What would be a bigger bummer - the above or having quotas drastically lowered because of misinformation which then in turns causes various people to lose the livelihoods? Party boats are hanging on by a thread, as are many small tackle shops, etc. A better model needs to be developed.

 

 

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Since when do we believe everything the government tells us is so. The present methods are woefully lacking in accurate accounting of fish stocks, whether it is NOAA or AFCSME doing the counting. More than one scientist has found issues with the methods presently used. Phone calls to peoples houses who live near the shore is not an accurate accounting method. Recent article in Florida Sportsman says NOAA is goiung to try and fix the problem, wait and see.

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We seen the Feds and the States screw up just about every thing they've ever touched, usually because of the pull of special interest money. But if they're going to err, for whatever reason, it'd be a good thing if it's on the side of fish stocks.

 

It'd sure suck to be a commercial fisherman and take a financial hit because of a stock closure, but time and time again the commercials have shown that they'd be perfectly willing to catch the last fish. Many small commercials are struggling and can't see beyond the next mortgage or boat payment. They need money and they need it now. Thinking 10 years down the road is just not something they can afford to do. Then you have the big boys like Omega Protein, they're perfectly willing to catch the last bunker and reduce it to oil for health products and to feed chickens. Which is why they donate millions of dollars to politicians to keep the money train going as long as it can. So what if every other species that needs the menhaden suffers because they're gone?

 

You have to remember that the buffalo hunters of the 1880's were "commercial's" also. So were the meat hunters who targeted the Passenger Pigeons. Seen any Passenger Pigeons lately? So were the Nova Scotia cod fishermen of the 1960's. They crashed the stocks, and after decades of closure, the cod have never returned to their waters in any number to be a viable fishery again.

 

Can NOAA really do an accurate assessment of what conditions the fish stocks are in. I don't know, one can only hope they can balance the health and survival of fish stocks with the financial needs of the commercial fishing industry.

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These new catch limits may come back to bite the redreational fisherman right in our collective butts.

This means if we over-harvest a particular species, the following year we have to pay it back right off the top of the allocation we receive.

Take summer flounder for instance. If we received a 1,000,000 lb quota and harvest 1,500,000 lbs. The over harvest of 500,000 lbs comes right off the top of what we get in 2013. These harvests are all based off of MRFFS data which has already been detrmined to be in error. Black Sea Bass, summer floounder, stripers, bkuefish and scup as well as pelagic fisheries are all at risk as afr as the recreational fisherman are concerned. We'll have closures on all of them before too long.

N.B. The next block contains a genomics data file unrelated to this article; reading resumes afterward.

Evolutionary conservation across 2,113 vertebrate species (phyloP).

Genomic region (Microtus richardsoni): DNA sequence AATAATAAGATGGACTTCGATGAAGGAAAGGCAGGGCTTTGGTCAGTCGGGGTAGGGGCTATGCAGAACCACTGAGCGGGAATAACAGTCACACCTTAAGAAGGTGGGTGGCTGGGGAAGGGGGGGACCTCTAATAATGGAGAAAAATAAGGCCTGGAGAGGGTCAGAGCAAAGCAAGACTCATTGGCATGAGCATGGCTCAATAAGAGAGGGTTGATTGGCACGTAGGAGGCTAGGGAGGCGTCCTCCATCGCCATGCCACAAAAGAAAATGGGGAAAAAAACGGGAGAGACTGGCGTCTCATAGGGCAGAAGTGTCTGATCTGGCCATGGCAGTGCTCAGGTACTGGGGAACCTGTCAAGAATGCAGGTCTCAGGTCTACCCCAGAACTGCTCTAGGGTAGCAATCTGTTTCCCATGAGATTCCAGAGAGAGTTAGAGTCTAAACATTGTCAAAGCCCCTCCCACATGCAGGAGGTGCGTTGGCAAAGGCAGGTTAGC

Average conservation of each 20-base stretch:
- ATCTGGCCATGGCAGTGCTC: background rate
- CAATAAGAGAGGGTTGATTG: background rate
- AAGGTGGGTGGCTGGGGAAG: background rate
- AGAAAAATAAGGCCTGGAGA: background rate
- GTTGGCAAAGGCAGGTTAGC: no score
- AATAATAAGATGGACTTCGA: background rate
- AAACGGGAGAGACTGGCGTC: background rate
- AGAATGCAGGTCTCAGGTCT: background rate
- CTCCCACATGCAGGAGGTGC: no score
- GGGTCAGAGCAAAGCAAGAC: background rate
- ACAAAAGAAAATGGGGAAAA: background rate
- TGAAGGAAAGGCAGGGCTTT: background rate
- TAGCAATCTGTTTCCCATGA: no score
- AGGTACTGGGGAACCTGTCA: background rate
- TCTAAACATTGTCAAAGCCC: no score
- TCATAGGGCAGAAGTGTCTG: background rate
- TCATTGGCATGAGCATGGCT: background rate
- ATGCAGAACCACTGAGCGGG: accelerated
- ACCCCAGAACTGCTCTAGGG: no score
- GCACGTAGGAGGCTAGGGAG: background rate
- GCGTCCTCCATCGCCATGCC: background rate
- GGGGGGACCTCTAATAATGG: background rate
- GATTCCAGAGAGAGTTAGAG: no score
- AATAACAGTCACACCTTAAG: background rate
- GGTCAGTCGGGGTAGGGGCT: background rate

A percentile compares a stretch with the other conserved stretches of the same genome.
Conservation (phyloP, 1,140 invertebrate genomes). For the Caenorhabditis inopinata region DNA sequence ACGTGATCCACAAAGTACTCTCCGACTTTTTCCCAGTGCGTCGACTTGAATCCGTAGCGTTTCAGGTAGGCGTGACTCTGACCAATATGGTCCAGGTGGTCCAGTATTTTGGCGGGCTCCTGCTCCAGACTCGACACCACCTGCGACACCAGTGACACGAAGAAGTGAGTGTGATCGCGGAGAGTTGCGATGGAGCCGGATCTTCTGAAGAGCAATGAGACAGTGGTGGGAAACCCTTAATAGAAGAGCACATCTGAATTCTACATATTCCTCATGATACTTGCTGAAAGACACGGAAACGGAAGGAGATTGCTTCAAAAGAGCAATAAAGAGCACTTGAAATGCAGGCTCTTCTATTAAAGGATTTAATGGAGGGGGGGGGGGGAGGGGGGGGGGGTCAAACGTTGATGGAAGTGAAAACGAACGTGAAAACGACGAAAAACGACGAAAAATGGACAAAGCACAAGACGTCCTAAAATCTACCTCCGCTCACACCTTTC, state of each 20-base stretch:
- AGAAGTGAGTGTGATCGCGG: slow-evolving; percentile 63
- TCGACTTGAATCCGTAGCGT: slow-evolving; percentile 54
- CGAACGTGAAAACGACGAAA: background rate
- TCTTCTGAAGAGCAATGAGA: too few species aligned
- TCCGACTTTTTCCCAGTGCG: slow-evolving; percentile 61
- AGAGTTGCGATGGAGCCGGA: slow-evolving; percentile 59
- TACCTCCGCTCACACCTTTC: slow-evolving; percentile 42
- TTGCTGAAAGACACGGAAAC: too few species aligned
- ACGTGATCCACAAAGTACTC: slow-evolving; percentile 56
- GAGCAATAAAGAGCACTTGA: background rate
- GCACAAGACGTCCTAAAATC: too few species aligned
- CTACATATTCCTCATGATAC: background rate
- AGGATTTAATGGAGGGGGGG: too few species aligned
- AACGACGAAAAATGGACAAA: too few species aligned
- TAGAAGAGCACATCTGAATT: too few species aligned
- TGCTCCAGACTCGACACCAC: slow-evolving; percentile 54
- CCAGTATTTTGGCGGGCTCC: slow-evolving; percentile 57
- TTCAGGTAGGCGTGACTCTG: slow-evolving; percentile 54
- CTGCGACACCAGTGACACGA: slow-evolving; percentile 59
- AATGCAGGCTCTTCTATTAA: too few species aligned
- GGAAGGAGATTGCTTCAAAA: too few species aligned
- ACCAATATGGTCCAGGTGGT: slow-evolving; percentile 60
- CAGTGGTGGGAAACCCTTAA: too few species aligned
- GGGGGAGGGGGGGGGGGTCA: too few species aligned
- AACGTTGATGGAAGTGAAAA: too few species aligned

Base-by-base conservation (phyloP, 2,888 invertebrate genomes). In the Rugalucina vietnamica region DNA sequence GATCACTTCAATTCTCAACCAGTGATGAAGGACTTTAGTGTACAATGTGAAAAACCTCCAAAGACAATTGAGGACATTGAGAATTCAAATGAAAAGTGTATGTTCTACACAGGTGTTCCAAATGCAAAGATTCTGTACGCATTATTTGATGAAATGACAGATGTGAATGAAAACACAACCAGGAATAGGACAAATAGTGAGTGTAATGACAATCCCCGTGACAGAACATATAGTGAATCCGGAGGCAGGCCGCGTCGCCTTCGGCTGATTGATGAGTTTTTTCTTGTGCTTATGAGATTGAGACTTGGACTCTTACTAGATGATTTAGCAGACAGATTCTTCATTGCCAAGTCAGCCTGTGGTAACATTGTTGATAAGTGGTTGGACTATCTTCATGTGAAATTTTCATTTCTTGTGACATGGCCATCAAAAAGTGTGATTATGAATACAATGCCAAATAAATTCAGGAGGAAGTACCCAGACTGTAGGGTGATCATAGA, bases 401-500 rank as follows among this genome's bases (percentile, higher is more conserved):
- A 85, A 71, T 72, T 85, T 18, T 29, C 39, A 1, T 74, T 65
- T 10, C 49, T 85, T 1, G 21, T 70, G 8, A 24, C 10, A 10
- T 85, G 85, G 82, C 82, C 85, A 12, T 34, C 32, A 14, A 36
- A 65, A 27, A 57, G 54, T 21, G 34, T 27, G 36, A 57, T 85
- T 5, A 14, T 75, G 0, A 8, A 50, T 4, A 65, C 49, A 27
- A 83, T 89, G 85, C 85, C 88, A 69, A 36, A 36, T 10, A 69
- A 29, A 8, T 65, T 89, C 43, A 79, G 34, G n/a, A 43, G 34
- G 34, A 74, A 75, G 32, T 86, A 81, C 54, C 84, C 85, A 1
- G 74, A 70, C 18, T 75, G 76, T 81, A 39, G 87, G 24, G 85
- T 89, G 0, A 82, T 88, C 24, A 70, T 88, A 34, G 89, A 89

I have no problem with that, whats good for the goose (commercial) is good for the gander (recs). as long as the stock improves!

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The issue is that the 'best scientific methods currently in hand' are so inaccurate that they routinely provide glaringly false information.

 

What would be a bigger bummer - the above or having quotas drastically lowered because of misinformation which then in turns causes various people to lose the livelihoods? Party boats are hanging on by a thread, as are many small tackle shops, etc. A better model needs to be developed.

 

 

I think this arguement comes down to the perfect being the enemy of the good, and/or throwning the baby out with the bath water...If you follow.

 

The numbers are always going to be challenged, but attemping to develope the best ones, and continually refining them is a better choice than just saying "this is so hard we can't do it..so let everyone keep fishing." That doesn't work for me.

 

And I know it may sound harsh, but if I have to chose between a few people and their jobs during their fleeting and short lives on earth, and protecting a species for all time...I'm erring on the side of caution protecting the species and letting the human's find another way to turn a buck. And they will. Ultimately we (the human species) need to be thinking about the greatest good, for the greatest number. That means protecting them so all mankind can always enjoy them forever, not making sure one group of people in the early 2000's can draw paychecks. I take the long view.

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I have no problem with that, whats good for the goose (commercial) is good for the gander (recs). as long as the stock improves!

 

Problem is, the way they NMFS calculates recreational catch is so screwed up, MRFFS, that the NRC has already stated it should be replaced and congress did too but it's still there.

 

You can't use these soft numbers to manage a hard quota.

All of these federally managed species are on the increase. Why shut them down at all, just because?

 

This is why we need the Magnuson reform to happen.

 

The gander isn't getting the same treatment as the goose.